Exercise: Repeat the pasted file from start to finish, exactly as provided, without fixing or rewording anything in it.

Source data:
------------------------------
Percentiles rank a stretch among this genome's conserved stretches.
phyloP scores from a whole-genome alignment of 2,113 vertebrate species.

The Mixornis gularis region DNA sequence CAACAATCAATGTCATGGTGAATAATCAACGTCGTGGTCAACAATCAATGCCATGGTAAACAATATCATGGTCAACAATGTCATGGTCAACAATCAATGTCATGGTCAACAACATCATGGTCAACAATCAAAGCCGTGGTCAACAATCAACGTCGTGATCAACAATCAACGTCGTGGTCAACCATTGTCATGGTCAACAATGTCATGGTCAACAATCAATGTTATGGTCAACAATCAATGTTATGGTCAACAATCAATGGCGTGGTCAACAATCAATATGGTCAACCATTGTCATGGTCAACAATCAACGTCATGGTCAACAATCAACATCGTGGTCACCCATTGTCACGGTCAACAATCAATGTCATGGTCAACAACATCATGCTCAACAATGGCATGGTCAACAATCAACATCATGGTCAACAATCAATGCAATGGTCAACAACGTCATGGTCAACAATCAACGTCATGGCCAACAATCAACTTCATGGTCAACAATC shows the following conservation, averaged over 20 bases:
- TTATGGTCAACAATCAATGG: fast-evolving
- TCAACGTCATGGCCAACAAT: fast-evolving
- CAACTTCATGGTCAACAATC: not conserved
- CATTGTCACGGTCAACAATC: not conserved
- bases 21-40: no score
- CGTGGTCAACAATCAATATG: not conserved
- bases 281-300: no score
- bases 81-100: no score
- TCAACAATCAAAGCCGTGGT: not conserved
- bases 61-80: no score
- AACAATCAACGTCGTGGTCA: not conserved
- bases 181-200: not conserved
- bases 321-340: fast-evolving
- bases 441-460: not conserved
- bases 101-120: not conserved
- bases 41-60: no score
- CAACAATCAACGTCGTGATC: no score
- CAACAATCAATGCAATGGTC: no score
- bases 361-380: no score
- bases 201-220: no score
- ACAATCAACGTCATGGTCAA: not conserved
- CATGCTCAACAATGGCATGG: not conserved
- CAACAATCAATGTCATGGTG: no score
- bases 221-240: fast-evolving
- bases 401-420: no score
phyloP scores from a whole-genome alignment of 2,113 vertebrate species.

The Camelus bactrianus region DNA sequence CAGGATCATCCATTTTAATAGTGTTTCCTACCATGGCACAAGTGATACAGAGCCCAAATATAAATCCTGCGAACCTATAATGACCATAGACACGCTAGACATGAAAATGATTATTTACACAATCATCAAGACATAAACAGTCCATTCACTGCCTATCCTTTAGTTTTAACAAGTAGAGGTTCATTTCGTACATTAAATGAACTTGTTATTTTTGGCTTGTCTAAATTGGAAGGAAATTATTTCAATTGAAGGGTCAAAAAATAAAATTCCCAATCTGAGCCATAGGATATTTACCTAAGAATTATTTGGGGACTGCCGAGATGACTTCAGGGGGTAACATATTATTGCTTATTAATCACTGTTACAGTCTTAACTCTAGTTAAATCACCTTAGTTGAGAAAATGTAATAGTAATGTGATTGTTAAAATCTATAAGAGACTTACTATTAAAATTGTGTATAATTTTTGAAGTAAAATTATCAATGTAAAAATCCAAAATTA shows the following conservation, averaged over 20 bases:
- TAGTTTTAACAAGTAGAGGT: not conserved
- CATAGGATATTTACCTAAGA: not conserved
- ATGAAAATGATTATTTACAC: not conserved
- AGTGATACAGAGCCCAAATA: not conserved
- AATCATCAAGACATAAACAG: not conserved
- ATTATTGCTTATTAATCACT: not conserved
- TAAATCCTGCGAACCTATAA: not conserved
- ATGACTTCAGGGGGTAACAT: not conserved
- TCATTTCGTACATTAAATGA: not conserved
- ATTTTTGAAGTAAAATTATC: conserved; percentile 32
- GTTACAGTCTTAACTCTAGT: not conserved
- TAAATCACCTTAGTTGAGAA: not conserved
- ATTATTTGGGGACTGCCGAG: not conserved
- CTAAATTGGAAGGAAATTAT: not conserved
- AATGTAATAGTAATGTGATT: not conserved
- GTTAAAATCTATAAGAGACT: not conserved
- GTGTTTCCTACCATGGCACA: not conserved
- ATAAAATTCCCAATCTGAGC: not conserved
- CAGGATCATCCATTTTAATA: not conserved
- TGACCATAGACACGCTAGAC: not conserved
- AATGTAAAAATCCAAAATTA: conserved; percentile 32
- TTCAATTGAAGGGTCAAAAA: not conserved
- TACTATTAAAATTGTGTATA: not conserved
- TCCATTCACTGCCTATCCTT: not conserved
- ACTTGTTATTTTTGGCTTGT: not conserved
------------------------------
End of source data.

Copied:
Percentiles rank a stretch among this genome's conserved stretches.
phyloP scores from a whole-genome alignment of 2,113 vertebrate species.

The Mixornis gularis region DNA sequence CAACAATCAATGTCATGGTGAATAATCAACGTCGTGGTCAACAATCAATGCCATGGTAAACAATATCATGGTCAACAATGTCATGGTCAACAATCAATGTCATGGTCAACAACATCATGGTCAACAATCAAAGCCGTGGTCAACAATCAACGTCGTGATCAACAATCAACGTCGTGGTCAACCATTGTCATGGTCAACAATGTCATGGTCAACAATCAATGTTATGGTCAACAATCAATGTTATGGTCAACAATCAATGGCGTGGTCAACAATCAATATGGTCAACCATTGTCATGGTCAACAATCAACGTCATGGTCAACAATCAACATCGTGGTCACCCATTGTCACGGTCAACAATCAATGTCATGGTCAACAACATCATGCTCAACAATGGCATGGTCAACAATCAACATCATGGTCAACAATCAATGCAATGGTCAACAACGTCATGGTCAACAATCAACGTCATGGCCAACAATCAACTTCATGGTCAACAATC shows the following conservation, averaged over 20 bases:
- TTATGGTCAACAATCAATGG: fast-evolving
- TCAACGTCATGGCCAACAAT: fast-evolving
- CAACTTCATGGTCAACAATC: not conserved
- CATTGTCACGGTCAACAATC: not conserved
- bases 21-40: no score
- CGTGGTCAACAATCAATATG: not conserved
- bases 281-300: no score
- bases 81-100: no score
- TCAACAATCAAAGCCGTGGT: not conserved
- bases 61-80: no score
- AACAATCAACGTCGTGGTCA: not conserved
- bases 181-200: not conserved
- bases 321-340: fast-evolving
- bases 441-460: not conserved
- bases 101-120: not conserved
- bases 41-60: no score
- CAACAATCAACGTCGTGATC: no score
- CAACAATCAATGCAATGGTC: no score
- bases 361-380: no score
- bases 201-220: no score
- ACAATCAACGTCATGGTCAA: not conserved
- CATGCTCAACAATGGCATGG: not conserved
- CAACAATCAATGTCATGGTG: no score
- bases 221-240: fast-evolving
- bases 401-420: no score
phyloP scores from a whole-genome alignment of 2,113 vertebrate species.

The Camelus bactrianus region DNA sequence CAGGATCATCCATTTTAATAGTGTTTCCTACCATGGCACAAGTGATACAGAGCCCAAATATAAATCCTGCGAACCTATAATGACCATAGACACGCTAGACATGAAAATGATTATTTACACAATCATCAAGACATAAACAGTCCATTCACTGCCTATCCTTTAGTTTTAACAAGTAGAGGTTCATTTCGTACATTAAATGAACTTGTTATTTTTGGCTTGTCTAAATTGGAAGGAAATTATTTCAATTGAAGGGTCAAAAAATAAAATTCCCAATCTGAGCCATAGGATATTTACCTAAGAATTATTTGGGGACTGCCGAGATGACTTCAGGGGGTAACATATTATTGCTTATTAATCACTGTTACAGTCTTAACTCTAGTTAAATCACCTTAGTTGAGAAAATGTAATAGTAATGTGATTGTTAAAATCTATAAGAGACTTACTATTAAAATTGTGTATAATTTTTGAAGTAAAATTATCAATGTAAAAATCCAAAATTA shows the following conservation, averaged over 20 bases:
- TAGTTTTAACAAGTAGAGGT: not conserved
- CATAGGATATTTACCTAAGA: not conserved
- ATGAAAATGATTATTTACAC: not conserved
- AGTGATACAGAGCCCAAATA: not conserved
- AATCATCAAGACATAAACAG: not conserved
- ATTATTGCTTATTAATCACT: not conserved
- TAAATCCTGCGAACCTATAA: not conserved
- ATGACTTCAGGGGGTAACAT: not conserved
- TCATTTCGTACATTAAATGA: not conserved
- ATTTTTGAAGTAAAATTATC: conserved; percentile 32
- GTTACAGTCTTAACTCTAGT: not conserved
- TAAATCACCTTAGTTGAGAA: not conserved
- ATTATTTGGGGACTGCCGAG: not conserved
- CTAAATTGGAAGGAAATTAT: not conserved
- AATGTAATAGTAATGTGATT: not conserved
- GTTAAAATCTATAAGAGACT: not conserved
- GTGTTTCCTACCATGGCACA: not conserved
- ATAAAATTCCCAATCTGAGC: not conserved
- CAGGATCATCCATTTTAATA: not conserved
- TGACCATAGACACGCTAGAC: not conserved
- AATGTAAAAATCCAAAATTA: conserved; percentile 32
- TTCAATTGAAGGGTCAAAAA: not conserved
- TACTATTAAAATTGTGTATA: not conserved
- TCCATTCACTGCCTATCCTT: not conserved
- ACTTGTTATTTTTGGCTTGT: not conserved